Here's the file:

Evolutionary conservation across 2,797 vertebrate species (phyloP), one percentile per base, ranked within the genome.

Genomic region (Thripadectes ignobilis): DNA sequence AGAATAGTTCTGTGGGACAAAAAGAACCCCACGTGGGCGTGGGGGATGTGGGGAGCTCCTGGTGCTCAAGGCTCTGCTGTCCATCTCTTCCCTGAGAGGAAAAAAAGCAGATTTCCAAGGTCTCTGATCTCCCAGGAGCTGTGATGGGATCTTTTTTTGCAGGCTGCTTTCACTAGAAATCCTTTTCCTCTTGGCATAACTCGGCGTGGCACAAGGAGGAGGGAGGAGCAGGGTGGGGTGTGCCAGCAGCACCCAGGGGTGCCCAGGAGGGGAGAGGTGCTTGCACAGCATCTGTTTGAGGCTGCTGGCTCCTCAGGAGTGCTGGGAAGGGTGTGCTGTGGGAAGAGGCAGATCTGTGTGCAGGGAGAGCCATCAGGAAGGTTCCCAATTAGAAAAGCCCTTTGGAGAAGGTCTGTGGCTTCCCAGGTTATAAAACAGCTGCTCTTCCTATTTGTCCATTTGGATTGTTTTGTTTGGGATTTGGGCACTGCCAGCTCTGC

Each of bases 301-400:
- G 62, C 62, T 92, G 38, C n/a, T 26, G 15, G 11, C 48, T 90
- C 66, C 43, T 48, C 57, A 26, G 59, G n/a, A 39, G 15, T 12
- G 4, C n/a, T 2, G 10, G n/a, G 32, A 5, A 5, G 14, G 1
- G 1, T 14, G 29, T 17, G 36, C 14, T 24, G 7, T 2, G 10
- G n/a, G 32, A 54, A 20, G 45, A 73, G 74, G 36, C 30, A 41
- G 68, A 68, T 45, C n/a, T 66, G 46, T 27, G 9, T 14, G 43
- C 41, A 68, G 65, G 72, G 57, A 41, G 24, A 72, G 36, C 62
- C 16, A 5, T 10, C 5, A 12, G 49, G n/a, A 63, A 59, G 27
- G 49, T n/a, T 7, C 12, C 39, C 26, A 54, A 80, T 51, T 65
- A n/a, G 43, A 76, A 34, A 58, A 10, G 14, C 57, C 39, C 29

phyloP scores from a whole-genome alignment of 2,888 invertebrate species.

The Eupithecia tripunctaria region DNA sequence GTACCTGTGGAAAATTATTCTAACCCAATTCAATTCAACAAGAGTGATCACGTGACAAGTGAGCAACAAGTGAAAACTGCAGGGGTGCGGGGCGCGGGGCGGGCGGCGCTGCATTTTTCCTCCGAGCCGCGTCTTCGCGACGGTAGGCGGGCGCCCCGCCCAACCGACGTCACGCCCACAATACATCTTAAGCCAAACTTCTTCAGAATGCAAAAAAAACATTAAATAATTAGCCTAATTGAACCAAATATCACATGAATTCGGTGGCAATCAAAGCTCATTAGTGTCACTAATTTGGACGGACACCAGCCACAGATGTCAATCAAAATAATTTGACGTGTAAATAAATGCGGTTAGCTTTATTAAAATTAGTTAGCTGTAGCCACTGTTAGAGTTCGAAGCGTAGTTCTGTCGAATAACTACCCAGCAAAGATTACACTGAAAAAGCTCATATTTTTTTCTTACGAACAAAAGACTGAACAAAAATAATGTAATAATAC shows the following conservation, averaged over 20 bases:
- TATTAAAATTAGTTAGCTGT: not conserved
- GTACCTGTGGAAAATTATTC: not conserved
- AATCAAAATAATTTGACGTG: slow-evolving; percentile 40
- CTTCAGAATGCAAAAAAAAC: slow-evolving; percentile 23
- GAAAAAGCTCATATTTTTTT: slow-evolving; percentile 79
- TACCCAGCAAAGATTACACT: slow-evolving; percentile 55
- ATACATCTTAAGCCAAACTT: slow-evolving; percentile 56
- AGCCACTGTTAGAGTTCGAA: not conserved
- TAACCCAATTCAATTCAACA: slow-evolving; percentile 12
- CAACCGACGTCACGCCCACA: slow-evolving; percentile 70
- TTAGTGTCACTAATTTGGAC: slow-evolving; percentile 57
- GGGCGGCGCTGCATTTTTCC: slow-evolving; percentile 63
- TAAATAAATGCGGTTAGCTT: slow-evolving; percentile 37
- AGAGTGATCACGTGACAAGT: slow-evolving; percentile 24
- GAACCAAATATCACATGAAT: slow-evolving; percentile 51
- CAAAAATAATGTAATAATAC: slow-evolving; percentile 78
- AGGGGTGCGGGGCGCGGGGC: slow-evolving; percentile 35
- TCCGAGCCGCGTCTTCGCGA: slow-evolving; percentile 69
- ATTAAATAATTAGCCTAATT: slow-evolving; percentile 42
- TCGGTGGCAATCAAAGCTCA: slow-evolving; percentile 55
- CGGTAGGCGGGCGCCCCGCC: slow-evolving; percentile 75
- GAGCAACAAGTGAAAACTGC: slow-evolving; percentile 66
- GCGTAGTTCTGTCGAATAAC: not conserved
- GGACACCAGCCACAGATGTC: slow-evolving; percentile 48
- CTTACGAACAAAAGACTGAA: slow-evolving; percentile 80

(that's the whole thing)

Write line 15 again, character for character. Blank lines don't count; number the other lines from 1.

The Eupithecia tripunctaria region DNA sequence GTACCTGTGGAAAATTATTCTAACCCAATTCAATTCAACAAGAGTGATCACGTGACAAGTGAGCAACAAGTGAAAACTGCAGGGGTGCGGGGCGCGGGGCGGGCGGCGCTGCATTTTTCCTCCGAGCCGCGTCTTCGCGACGGTAGGCGGGCGCCCCGCCCAACCGACGTCACGCCCACAATACATCTTAAGCCAAACTTCTTCAGAATGCAAAAAAAACATTAAATAATTAGCCTAATTGAACCAAATATCACATGAATTCGGTGGCAATCAAAGCTCATTAGTGTCACTAATTTGGACGGACACCAGCCACAGATGTCAATCAAAATAATTTGACGTGTAAATAAATGCGGTTAGCTTTATTAAAATTAGTTAGCTGTAGCCACTGTTAGAGTTCGAAGCGTAGTTCTGTCGAATAACTACCCAGCAAAGATTACACTGAAAAAGCTCATATTTTTTTCTTACGAACAAAAGACTGAACAAAAATAATGTAATAATAC shows the following conservation, averaged over 20 bases: